US imposes visa restrictions on Hong Kong officials in response to passing of tough security law

US imposes visa restrictions on Hong Kong officials in response to passing of tough security law
  • PublishedApril 1, 2024

The United States will impose new visa restrictions on a number of Hong Kong officials over the crackdown on rights and freedoms in the Chinese-ruled territory.

Secretary of State Antony Blinken said on Friday that in the past year China continued to take actions against Hong Kong’s promised high degree of autonomy, democratic institutions, and rights and freedoms, including with the recent enactment of a new national security law known as Article 23.

“In response, the Department of State is announcing that it is taking steps to impose new visa restrictions on multiple Hong Kong officials responsible for the intensifying crackdown on rights and freedoms,” Mr Blinken said in a statement.

The statement did not identify the officials who would be targeted.

In November, Hong Kong condemned a US bill calling for sanctions against 49 Hong Kong officials, judges and prosecutors involved in national security cases, saying US legislators were grandstanding and trying to intimidate the city.

A group of people stand below the red Hong Kong flag.
Hong Kong politicians pose for photographs following the passing of the Basic Law Article 23 legislation.(Associated Press: Louise Delmotte)

Officials named in that Hong Kong Sanctions Act included Secretary for Justice Paul Lam, Police chief Raymond Siu and judges Andrew Cheung, Andrew Chan, Johnny Chan, Alex Lee, Esther Toh and Amanda Woodcock.

The United States has imposed visa restrictions and other sanctions in the past on Hong Kong officials blamed for undermining freedoms and announced an end to the special economic treatment the territory long enjoyed under US law.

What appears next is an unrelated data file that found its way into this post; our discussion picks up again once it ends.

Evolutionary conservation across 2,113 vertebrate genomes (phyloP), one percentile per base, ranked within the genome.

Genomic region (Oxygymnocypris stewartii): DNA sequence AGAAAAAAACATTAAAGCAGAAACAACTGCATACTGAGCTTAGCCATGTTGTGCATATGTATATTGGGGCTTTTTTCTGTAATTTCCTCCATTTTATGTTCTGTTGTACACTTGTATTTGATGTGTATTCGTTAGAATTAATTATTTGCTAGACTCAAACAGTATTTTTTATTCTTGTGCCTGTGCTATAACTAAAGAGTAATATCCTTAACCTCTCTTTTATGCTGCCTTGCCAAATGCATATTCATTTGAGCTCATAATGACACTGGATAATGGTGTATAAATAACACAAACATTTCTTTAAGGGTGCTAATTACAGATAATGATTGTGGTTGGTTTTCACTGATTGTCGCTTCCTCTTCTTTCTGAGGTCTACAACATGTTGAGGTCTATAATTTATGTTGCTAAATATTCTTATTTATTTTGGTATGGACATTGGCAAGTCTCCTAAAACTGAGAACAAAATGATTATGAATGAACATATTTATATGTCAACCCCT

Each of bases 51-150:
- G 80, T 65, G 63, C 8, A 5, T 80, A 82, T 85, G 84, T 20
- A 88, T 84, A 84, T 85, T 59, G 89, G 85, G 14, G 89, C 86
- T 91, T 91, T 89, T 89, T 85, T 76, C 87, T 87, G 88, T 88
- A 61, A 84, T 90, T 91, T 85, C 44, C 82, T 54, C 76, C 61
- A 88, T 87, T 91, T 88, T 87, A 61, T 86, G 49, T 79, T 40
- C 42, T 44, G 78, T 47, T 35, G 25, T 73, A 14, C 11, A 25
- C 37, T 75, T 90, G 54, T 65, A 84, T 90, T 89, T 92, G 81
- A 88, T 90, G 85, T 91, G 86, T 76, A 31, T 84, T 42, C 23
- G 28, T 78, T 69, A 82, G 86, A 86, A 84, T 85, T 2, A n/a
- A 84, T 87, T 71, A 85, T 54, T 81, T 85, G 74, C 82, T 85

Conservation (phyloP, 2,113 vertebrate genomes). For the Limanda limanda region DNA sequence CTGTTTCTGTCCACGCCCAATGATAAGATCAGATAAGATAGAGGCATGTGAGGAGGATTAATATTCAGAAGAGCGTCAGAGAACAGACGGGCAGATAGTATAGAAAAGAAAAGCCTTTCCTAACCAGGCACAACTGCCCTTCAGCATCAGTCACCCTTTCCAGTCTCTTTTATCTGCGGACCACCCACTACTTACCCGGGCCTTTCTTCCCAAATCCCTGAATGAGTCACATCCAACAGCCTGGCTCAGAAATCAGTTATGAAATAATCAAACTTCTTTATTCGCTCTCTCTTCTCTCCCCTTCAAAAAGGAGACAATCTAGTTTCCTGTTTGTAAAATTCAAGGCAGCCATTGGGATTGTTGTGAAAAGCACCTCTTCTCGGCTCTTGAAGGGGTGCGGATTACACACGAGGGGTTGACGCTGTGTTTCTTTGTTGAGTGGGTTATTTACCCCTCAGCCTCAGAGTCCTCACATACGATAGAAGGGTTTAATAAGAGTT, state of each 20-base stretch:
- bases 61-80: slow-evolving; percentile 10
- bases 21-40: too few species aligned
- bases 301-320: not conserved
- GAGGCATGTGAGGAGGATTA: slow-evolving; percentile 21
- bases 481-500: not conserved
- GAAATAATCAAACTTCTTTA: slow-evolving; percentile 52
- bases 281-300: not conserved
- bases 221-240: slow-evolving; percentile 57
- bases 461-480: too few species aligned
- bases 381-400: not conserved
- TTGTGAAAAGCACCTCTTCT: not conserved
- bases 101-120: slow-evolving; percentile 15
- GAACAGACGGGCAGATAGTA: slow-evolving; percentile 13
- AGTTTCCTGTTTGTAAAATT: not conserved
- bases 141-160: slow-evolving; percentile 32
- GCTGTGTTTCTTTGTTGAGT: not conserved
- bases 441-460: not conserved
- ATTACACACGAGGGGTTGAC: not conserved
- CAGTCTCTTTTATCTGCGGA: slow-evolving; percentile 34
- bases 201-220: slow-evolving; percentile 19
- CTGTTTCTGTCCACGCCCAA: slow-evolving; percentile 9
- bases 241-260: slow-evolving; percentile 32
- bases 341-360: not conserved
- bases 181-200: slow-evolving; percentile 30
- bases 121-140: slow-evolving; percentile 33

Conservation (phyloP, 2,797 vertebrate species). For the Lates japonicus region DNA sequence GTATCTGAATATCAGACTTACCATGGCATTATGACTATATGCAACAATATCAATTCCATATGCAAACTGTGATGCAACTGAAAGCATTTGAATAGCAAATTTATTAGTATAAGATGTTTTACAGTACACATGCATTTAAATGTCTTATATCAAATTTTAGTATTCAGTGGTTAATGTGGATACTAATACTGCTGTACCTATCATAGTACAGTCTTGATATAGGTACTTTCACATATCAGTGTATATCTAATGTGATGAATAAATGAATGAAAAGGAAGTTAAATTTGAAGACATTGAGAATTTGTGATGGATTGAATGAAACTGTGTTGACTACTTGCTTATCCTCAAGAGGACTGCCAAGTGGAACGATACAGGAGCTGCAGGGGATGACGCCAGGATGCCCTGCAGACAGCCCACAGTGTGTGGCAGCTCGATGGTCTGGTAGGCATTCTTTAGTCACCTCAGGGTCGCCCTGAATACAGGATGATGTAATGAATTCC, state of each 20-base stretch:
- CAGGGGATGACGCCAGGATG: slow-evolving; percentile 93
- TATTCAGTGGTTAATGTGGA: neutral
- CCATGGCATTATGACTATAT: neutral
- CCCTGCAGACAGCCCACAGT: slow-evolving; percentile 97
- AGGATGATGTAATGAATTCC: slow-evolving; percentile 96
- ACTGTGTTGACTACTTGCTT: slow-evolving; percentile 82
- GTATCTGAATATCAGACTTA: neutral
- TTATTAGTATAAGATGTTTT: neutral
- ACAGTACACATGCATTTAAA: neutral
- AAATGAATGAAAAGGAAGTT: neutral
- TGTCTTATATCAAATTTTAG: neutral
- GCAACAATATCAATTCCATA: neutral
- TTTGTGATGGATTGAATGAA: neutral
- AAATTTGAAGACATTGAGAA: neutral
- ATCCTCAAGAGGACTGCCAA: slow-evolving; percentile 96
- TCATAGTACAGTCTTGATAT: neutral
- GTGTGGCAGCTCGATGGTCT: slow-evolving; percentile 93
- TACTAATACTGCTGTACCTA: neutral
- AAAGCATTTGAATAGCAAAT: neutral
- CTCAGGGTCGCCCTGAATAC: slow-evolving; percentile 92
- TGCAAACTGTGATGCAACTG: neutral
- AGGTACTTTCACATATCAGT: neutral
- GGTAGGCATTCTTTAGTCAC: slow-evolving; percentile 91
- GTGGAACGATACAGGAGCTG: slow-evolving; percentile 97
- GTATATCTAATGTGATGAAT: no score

It has also warned that foreign financial institutions that conduct business with them would be subject to sanctions.

The US Hong Kong Policy Act requires the State Department to report each year to Congress on conditions in Hong Kong.

“This year, I have again certified that Hong Kong does not warrant treatment under US laws in the same manner as the laws were applied to Hong Kong before July 1, 1997,” Mr Blinken said, referring to when Hong Kong was handed back to China by Britain.

“This year’s report catalogues the intensifying repression and ongoing crackdown by PRC [People’s Republic of China] and Hong Kong authorities on civil society, media, and dissenting voices, including through the issuance of bounties and arrest warrants for more than a dozen pro-democracy activists living outside Hong Kong,” Mr Blinken said.

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US Secretary of State Antony Blinken said in a statement the US will impose visa restrictions on Hong Kong officials.

The Commissioner’s Office of China’s Ministry of Foreign Affairs in Hong Kong said the report and statements issued by Mr Blinken “confused right and wrong” and “stigmatised” Hong Kong’s national security law and the city’s electoral system.

The threat to sanction Hong Kong officials “grossly interferes” in Hong Kong affairs and China’s internal affairs, a spokesperson said in a statement issued on Saturday.

“Instead of acting as the world’s policeman and issuing an annual ‘Hong Kong Policy Act report’, the United States should take time to examine itself.”

China’s embassy in Washington said it strongly deplored and firmly opposed US threats to “impose unwarranted unilateral sanctions” on Hong Kong.

“The US side disregards facts, makes irresponsible remarks about Hong Kong affairs, and levels groundless accusations” at the Chinese and Hong Kong governments, the embassy posted on its website.


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